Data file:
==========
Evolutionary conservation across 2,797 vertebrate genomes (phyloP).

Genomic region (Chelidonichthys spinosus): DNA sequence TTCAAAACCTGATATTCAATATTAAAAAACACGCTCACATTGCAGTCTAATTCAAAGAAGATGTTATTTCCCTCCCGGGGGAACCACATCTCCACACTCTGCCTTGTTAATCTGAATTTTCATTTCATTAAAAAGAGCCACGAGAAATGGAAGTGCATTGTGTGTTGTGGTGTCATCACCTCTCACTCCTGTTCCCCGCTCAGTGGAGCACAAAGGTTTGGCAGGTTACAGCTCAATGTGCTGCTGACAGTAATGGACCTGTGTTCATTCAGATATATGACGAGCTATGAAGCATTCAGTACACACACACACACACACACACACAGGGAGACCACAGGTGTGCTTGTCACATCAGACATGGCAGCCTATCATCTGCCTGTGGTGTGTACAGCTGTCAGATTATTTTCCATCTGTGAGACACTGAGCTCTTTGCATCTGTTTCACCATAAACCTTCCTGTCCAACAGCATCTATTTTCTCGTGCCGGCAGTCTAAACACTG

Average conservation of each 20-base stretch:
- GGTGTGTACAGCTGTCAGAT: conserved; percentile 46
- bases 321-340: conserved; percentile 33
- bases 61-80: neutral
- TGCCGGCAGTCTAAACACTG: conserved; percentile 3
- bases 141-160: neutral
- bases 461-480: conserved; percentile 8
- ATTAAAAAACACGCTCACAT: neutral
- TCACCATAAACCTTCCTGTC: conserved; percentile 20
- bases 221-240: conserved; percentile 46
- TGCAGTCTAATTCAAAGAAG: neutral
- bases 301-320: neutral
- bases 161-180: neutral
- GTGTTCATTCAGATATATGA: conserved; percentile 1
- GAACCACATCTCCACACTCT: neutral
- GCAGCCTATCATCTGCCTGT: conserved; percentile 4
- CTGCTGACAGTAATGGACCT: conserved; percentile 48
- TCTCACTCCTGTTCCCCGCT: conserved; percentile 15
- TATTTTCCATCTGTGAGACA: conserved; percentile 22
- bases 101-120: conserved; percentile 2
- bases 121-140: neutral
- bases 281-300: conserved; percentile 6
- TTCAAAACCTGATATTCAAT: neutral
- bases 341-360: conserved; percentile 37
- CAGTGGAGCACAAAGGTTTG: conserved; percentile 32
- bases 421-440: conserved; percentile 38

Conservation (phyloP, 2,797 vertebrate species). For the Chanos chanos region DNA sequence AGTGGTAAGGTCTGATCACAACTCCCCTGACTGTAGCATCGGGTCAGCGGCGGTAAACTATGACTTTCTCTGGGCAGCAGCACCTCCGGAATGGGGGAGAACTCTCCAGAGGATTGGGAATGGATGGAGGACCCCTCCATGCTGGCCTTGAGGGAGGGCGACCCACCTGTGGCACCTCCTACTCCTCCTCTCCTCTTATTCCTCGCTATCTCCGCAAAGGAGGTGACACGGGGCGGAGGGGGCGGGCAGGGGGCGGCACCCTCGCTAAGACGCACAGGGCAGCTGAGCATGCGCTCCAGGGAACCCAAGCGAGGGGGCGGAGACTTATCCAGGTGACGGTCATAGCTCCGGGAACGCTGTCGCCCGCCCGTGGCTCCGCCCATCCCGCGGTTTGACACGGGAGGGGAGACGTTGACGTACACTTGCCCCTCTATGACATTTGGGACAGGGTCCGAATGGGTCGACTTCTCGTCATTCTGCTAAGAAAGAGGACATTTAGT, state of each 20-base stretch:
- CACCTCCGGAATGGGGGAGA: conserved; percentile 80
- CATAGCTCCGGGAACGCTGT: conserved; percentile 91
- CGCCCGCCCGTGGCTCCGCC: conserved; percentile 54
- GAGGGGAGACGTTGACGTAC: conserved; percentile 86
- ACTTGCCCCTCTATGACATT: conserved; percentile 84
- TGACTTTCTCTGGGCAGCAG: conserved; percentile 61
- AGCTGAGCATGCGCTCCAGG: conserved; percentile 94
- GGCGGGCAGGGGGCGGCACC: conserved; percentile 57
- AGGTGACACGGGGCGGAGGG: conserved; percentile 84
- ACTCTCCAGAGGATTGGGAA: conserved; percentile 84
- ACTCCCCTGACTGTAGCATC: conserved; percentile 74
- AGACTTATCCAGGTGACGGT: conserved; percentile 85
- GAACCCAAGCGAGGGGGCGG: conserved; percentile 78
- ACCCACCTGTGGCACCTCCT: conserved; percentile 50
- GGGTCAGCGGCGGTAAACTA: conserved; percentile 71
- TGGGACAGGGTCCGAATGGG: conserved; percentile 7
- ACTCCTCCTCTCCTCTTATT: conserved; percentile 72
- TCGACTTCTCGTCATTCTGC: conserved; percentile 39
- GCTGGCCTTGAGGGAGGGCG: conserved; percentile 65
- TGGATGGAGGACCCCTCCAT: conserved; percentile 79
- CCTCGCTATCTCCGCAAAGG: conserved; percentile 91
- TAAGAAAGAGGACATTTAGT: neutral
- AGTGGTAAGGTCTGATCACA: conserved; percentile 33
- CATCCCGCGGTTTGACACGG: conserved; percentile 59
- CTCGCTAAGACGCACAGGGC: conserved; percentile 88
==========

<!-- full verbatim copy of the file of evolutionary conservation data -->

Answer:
Evolutionary conservation across 2,797 vertebrate genomes (phyloP).

Genomic region (Chelidonichthys spinosus): DNA sequence TTCAAAACCTGATATTCAATATTAAAAAACACGCTCACATTGCAGTCTAATTCAAAGAAGATGTTATTTCCCTCCCGGGGGAACCACATCTCCACACTCTGCCTTGTTAATCTGAATTTTCATTTCATTAAAAAGAGCCACGAGAAATGGAAGTGCATTGTGTGTTGTGGTGTCATCACCTCTCACTCCTGTTCCCCGCTCAGTGGAGCACAAAGGTTTGGCAGGTTACAGCTCAATGTGCTGCTGACAGTAATGGACCTGTGTTCATTCAGATATATGACGAGCTATGAAGCATTCAGTACACACACACACACACACACACACAGGGAGACCACAGGTGTGCTTGTCACATCAGACATGGCAGCCTATCATCTGCCTGTGGTGTGTACAGCTGTCAGATTATTTTCCATCTGTGAGACACTGAGCTCTTTGCATCTGTTTCACCATAAACCTTCCTGTCCAACAGCATCTATTTTCTCGTGCCGGCAGTCTAAACACTG

Average conservation of each 20-base stretch:
- GGTGTGTACAGCTGTCAGAT: conserved; percentile 46
- bases 321-340: conserved; percentile 33
- bases 61-80: neutral
- TGCCGGCAGTCTAAACACTG: conserved; percentile 3
- bases 141-160: neutral
- bases 461-480: conserved; percentile 8
- ATTAAAAAACACGCTCACAT: neutral
- TCACCATAAACCTTCCTGTC: conserved; percentile 20
- bases 221-240: conserved; percentile 46
- TGCAGTCTAATTCAAAGAAG: neutral
- bases 301-320: neutral
- bases 161-180: neutral
- GTGTTCATTCAGATATATGA: conserved; percentile 1
- GAACCACATCTCCACACTCT: neutral
- GCAGCCTATCATCTGCCTGT: conserved; percentile 4
- CTGCTGACAGTAATGGACCT: conserved; percentile 48
- TCTCACTCCTGTTCCCCGCT: conserved; percentile 15
- TATTTTCCATCTGTGAGACA: conserved; percentile 22
- bases 101-120: conserved; percentile 2
- bases 121-140: neutral
- bases 281-300: conserved; percentile 6
- TTCAAAACCTGATATTCAAT: neutral
- bases 341-360: conserved; percentile 37
- CAGTGGAGCACAAAGGTTTG: conserved; percentile 32
- bases 421-440: conserved; percentile 38

Conservation (phyloP, 2,797 vertebrate species). For the Chanos chanos region DNA sequence AGTGGTAAGGTCTGATCACAACTCCCCTGACTGTAGCATCGGGTCAGCGGCGGTAAACTATGACTTTCTCTGGGCAGCAGCACCTCCGGAATGGGGGAGAACTCTCCAGAGGATTGGGAATGGATGGAGGACCCCTCCATGCTGGCCTTGAGGGAGGGCGACCCACCTGTGGCACCTCCTACTCCTCCTCTCCTCTTATTCCTCGCTATCTCCGCAAAGGAGGTGACACGGGGCGGAGGGGGCGGGCAGGGGGCGGCACCCTCGCTAAGACGCACAGGGCAGCTGAGCATGCGCTCCAGGGAACCCAAGCGAGGGGGCGGAGACTTATCCAGGTGACGGTCATAGCTCCGGGAACGCTGTCGCCCGCCCGTGGCTCCGCCCATCCCGCGGTTTGACACGGGAGGGGAGACGTTGACGTACACTTGCCCCTCTATGACATTTGGGACAGGGTCCGAATGGGTCGACTTCTCGTCATTCTGCTAAGAAAGAGGACATTTAGT, state of each 20-base stretch:
- CACCTCCGGAATGGGGGAGA: conserved; percentile 80
- CATAGCTCCGGGAACGCTGT: conserved; percentile 91
- CGCCCGCCCGTGGCTCCGCC: conserved; percentile 54
- GAGGGGAGACGTTGACGTAC: conserved; percentile 86
- ACTTGCCCCTCTATGACATT: conserved; percentile 84
- TGACTTTCTCTGGGCAGCAG: conserved; percentile 61
- AGCTGAGCATGCGCTCCAGG: conserved; percentile 94
- GGCGGGCAGGGGGCGGCACC: conserved; percentile 57
- AGGTGACACGGGGCGGAGGG: conserved; percentile 84
- ACTCTCCAGAGGATTGGGAA: conserved; percentile 84
- ACTCCCCTGACTGTAGCATC: conserved; percentile 74
- AGACTTATCCAGGTGACGGT: conserved; percentile 85
- GAACCCAAGCGAGGGGGCGG: conserved; percentile 78
- ACCCACCTGTGGCACCTCCT: conserved; percentile 50
- GGGTCAGCGGCGGTAAACTA: conserved; percentile 71
- TGGGACAGGGTCCGAATGGG: conserved; percentile 7
- ACTCCTCCTCTCCTCTTATT: conserved; percentile 72
- TCGACTTCTCGTCATTCTGC: conserved; percentile 39
- GCTGGCCTTGAGGGAGGGCG: conserved; percentile 65
- TGGATGGAGGACCCCTCCAT: conserved; percentile 79
- CCTCGCTATCTCCGCAAAGG: conserved; percentile 91
- TAAGAAAGAGGACATTTAGT: neutral
- AGTGGTAAGGTCTGATCACA: conserved; percentile 33
- CATCCCGCGGTTTGACACGG: conserved; percentile 59
- CTCGCTAAGACGCACAGGGC: conserved; percentile 88